A La Mode
Watch a model strut down the runway in a feathered parrot dress with a matching headpiece, and you might think the fashion world is a little crazy. Or maybe you say to yourself: “There’s my new look!” Regardless, the parrot dress—and most runway fashion—brings you into a world where anything is possible and taking chances is encouraged.
This mirrors the fashion industry’s approach to social media: experimental, trend setting, out there. And it works.
How does it do it? Layering the right mix of lifestyle branding, expressive customer engagement and insider exclusivity. Just take a peek.
When it comes to expressing a compelling narrative, fashion marketers wrote the book. It’s called lifestyle.
Think about it: The clothing brands you wear say a lot about you. REI: Outdoorsy and active. Nordstrom: Sophisticated. Urban Outfitters: Hip, young and cool. Which isn’t to say consumers embody one particular head-to-toe “look” all the time, but when it comes to building a brand on lifestyle, for the most part, fashion gets it right.
A lot of fashion’s marketing success has to do with aspiration. A full-page, glossy advertisement of a smoky-eyed Angelina Jolie floating on a rustic boat with a Louis Vuitton bag at her side, for instance, reminds us of exotic travel and the journeys we aspire to take. Not that we’ve all toted a $2,000 handbag with us on a wooden raft, but hey, don’t you wish you had?
That’s the point. Both online and off, many successful brands exude a certain lifestyle, enticing customers with the appeal of places (or things) more exotic, more colorful, more adventurous or more diverse than theirs. While some mainstream consumer brands have mastered the lifestyle play—think Apple and Whole Foods—no one is better at this than fashion.
Take Kate Spade New York, which this spring ranked second in a think tank’s list of top fashion brands in the social space. Through its multiple social channels, including YouTube, Instagram, Tumblr, Twitter and Facebook, the brand takes followers to an exotic world of food, travel, music and nostalgia-inspired, simple objects, like tulips, roller skates or shoelaces.
While everything is “on brand” in terms of bright colors, playful images and retro-chic style, the environment Kate Spade has created is engaging and rich: full of pool parties, day trips and discussion-worthy, whimsical art.
The company’s clever hashtag, #ridecolorfully, continues the sentiment and also helps customers connect in this highly social, virtual world that, importantly, is not built around a suite of products. The images are beguiling, the voice is strong and everything about the experience is bold and vivid. Who wouldn’t want to join in?
Similarly, indie designer-focused Craft & Culture uses social media to curate images that align with its edgy, artsy style. The brand works with designers who, as owners Jason Parker and Hana Ryan Wilson tell us, “already have their own scene.” Which is to say: Our cool world is largely defined by those we invite to the party. Customers, meanwhile, are drawn in, pinning, commenting, sharing; in essence, making this enticing world part of their own identities.
“In a way, it’s no different than scrapbooking or putting magazine tears up on the wall,” says Macala Wright, independent fashion consultant and publisher of fashionablyMarketing.Me. “Before social media hit the scene, curation was limited to the top 1 percent of influencers, stylists and tastemakers. Now, anyone can put up a photo collage on Tumblr, create an inspiration board on Pinterest or start a fashion blog. It’s more about social product discovery,” she explains.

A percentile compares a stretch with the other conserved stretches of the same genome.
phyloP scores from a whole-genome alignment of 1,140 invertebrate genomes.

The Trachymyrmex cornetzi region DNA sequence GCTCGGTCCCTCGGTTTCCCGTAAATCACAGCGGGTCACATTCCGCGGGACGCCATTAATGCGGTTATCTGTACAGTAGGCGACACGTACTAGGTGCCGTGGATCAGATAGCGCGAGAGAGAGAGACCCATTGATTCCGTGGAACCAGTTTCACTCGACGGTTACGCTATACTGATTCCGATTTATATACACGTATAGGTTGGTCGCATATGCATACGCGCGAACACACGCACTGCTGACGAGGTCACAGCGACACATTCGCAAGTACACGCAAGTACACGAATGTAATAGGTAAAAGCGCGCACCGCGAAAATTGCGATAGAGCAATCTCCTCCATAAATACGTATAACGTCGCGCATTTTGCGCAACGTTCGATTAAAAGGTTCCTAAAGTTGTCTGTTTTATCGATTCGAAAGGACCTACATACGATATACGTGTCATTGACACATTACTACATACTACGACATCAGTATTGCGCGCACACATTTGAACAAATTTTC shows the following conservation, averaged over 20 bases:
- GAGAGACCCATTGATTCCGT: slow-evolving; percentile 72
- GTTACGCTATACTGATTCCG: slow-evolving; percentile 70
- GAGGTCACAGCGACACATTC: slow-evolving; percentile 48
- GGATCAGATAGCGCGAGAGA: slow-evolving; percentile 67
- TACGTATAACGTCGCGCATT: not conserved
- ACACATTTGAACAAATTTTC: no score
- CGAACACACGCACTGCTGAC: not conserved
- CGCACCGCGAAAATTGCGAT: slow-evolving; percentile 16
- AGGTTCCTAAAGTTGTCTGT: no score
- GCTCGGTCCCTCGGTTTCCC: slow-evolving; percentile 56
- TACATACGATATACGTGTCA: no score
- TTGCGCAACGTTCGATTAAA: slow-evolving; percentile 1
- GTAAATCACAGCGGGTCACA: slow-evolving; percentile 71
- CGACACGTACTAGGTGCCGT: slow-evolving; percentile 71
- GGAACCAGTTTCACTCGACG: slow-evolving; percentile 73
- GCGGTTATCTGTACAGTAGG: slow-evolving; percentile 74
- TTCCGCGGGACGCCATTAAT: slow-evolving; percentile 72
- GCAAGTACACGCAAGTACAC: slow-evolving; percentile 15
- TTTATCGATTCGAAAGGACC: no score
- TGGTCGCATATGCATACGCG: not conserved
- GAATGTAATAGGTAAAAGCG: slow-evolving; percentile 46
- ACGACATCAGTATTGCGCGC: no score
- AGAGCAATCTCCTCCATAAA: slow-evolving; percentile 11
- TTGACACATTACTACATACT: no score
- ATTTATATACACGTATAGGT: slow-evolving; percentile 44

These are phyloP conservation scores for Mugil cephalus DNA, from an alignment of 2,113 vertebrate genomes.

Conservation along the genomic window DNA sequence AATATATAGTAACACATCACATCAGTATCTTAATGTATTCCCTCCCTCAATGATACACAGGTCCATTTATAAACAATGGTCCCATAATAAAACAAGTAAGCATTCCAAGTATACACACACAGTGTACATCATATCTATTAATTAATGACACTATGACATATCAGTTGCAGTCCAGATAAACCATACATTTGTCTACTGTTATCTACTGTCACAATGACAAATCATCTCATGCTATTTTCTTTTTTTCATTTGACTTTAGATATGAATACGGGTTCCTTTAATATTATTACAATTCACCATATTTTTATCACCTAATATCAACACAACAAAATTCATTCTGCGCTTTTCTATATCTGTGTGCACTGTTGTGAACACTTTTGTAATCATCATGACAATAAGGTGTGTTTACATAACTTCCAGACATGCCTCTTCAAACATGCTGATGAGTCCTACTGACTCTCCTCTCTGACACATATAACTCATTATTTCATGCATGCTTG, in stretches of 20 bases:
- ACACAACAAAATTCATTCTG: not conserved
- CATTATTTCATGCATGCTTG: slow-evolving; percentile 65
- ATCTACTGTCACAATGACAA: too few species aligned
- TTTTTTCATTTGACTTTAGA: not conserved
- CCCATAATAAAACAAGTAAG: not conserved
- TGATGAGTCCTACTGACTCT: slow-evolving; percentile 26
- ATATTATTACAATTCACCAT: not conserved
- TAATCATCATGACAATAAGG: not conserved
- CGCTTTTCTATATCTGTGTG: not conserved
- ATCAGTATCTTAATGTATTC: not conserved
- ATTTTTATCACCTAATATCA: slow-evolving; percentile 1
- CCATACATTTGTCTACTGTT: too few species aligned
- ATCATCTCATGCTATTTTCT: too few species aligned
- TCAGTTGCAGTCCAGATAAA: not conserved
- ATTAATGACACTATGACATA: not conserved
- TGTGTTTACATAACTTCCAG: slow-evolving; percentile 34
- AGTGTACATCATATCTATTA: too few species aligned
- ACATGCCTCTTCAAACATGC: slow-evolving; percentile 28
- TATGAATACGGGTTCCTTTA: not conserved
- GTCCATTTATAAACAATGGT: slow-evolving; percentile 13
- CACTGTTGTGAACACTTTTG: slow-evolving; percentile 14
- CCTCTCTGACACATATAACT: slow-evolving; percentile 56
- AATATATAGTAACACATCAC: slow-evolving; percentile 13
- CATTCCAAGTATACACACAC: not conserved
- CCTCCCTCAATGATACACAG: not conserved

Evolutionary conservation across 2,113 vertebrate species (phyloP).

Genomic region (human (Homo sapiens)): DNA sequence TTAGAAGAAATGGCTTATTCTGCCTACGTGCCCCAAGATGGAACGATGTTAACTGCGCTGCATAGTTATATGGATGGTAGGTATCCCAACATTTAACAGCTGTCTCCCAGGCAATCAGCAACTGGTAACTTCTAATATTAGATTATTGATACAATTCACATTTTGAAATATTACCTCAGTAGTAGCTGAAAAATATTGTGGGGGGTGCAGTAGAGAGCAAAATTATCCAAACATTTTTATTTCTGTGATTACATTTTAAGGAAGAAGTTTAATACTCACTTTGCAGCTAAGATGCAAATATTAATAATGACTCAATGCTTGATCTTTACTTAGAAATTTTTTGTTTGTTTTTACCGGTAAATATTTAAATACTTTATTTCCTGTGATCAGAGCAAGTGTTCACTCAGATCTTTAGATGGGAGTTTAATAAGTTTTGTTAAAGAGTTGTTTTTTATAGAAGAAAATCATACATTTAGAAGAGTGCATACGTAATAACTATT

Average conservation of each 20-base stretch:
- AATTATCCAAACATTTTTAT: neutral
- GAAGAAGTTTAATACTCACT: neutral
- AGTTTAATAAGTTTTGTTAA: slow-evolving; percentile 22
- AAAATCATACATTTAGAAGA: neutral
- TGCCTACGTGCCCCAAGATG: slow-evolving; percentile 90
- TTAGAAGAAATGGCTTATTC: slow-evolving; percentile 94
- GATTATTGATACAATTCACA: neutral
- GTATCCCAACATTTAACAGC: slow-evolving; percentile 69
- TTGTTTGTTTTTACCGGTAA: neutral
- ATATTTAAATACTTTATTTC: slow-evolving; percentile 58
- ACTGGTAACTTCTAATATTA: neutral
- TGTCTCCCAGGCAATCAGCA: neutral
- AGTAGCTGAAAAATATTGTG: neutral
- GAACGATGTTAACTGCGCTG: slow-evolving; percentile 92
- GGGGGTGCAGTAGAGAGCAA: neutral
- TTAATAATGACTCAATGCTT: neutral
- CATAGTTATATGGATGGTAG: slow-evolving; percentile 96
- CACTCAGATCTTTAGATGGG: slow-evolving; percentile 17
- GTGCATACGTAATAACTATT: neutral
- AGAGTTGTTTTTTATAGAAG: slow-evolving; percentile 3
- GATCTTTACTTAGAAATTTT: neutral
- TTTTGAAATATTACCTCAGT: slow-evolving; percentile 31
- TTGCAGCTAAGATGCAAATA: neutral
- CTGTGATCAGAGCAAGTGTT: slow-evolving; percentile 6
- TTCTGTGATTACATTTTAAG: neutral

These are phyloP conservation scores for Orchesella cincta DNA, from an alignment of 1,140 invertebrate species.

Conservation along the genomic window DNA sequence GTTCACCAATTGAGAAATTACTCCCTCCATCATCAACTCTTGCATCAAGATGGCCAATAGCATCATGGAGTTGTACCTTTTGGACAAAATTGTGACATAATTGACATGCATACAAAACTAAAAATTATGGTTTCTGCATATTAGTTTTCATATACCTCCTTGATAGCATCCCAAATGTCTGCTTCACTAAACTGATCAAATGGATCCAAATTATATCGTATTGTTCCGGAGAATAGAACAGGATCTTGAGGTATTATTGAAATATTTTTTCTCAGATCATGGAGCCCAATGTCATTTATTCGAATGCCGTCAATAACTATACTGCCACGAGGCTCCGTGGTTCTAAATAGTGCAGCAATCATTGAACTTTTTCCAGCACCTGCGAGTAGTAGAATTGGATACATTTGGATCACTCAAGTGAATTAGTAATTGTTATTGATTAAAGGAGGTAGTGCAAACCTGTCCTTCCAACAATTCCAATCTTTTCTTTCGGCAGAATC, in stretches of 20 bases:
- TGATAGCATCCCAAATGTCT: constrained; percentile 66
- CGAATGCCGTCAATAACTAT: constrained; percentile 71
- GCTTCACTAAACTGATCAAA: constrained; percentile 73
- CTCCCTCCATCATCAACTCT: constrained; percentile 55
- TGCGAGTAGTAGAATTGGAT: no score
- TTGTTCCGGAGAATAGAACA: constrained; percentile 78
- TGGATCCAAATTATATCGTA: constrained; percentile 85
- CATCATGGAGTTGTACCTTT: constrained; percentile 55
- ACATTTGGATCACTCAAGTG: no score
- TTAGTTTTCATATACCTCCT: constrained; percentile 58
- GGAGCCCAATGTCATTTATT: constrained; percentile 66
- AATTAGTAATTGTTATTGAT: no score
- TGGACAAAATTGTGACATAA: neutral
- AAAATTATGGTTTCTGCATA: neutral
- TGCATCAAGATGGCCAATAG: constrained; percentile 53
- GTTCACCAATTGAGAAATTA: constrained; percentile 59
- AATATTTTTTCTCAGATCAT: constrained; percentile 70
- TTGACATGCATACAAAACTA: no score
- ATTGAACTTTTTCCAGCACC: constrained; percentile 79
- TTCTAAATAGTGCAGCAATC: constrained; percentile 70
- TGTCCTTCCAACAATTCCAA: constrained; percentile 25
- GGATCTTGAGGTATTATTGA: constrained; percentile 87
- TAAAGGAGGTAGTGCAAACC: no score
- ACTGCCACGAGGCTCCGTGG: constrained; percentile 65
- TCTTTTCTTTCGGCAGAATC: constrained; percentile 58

Notice, too, that these brands don’t constantly post about their own products. The social media adage, “promote others more often than you promote
yourself,” holds true in fashion, where the most successful designers tweet about upcoming shows and their favorite designers and artists. To fully embrace the lifestyle concept, think “scene,” not “seen.”
Following the Followers
While we’re on the subject of elevating your community, remember those virtual dress-up bots where you could drag and drop clothes and compile “outfits”? Lands’ End had a pretty good one, but like most of the original online tools employed by retailers, it was clunky and didn’t really do justice to the apparel, or the consumer. But they had the right idea: Allow consumers to assemble their own style. Sharing was the missing component.
With social media, all of that has changed. Wright estimates there are hundreds of thousands of blogs devoted to fashion, style and trends, many of them focused on “personal fashion,” where the blogger uses photography, video and inspirational images to help define his or her own identity and personal style—and share it.
The clue here is to not use social media as a megaphone, but to capitalize on a theme and run with it. For example, Scott Schuman, a former Valentino marketer, started his blog, The Sartorialist, as a way to showcase street fashion images of everyday people.
The blog, which attracts hundreds of thousands of visitors every day, helped launch a six-figure book deal for Schuman, as well as a booming fashion-photography business for several luxury brands.
Similarly, Emily Schuman (no relation to Scott) of Cupcakes and Cashmere, started blogging about her interests (fashion, food, interior décor) in 2008. The blog, which has been described as “Martha Stewart meets Carrie Bradshaw,” the perennially popular “Sex and the City” protagonist, launched a collaboration with Coach where Schuman helped the company design a fresh, new handbag for a younger demographic.
“A big part of social media’s allure is that it’s very status driven,” explains Wright. “Everyone wants to be known for something, and consumers are getting more selective about which brands they choose to ‘like.’” The trick is to identify and tap into those key influencers early and forge relationships—in the way of cross promotion, affiliate sales or even new product development. “It’s the new way to engage your brand ambassadors,” she says. They’re already sharing fashionable tips and trends, so why not yours?